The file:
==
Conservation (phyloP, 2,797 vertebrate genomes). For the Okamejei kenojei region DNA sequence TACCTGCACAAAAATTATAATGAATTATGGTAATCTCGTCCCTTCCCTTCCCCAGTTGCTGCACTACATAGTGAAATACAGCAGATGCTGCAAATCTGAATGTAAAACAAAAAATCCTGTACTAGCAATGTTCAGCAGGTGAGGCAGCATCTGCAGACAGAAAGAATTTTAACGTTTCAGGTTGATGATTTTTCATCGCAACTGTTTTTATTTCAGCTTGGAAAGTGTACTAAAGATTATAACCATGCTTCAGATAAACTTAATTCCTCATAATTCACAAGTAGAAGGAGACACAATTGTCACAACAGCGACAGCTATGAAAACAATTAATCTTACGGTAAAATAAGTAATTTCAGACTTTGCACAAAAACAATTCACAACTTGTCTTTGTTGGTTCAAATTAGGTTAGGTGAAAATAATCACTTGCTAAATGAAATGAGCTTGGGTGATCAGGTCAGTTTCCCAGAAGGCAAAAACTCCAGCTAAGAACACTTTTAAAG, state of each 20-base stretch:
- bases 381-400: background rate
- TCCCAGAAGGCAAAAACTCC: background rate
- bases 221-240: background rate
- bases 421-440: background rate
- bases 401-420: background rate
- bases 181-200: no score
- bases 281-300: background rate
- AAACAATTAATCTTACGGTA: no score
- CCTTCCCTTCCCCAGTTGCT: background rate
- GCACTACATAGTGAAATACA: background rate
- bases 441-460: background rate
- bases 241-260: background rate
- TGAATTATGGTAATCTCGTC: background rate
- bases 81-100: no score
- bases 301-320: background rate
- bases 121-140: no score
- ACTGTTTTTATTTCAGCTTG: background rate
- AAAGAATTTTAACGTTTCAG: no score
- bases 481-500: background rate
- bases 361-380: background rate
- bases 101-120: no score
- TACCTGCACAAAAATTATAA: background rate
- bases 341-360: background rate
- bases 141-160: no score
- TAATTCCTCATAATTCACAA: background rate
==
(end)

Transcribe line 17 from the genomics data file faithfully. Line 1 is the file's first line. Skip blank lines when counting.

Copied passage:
- bases 121-140: no score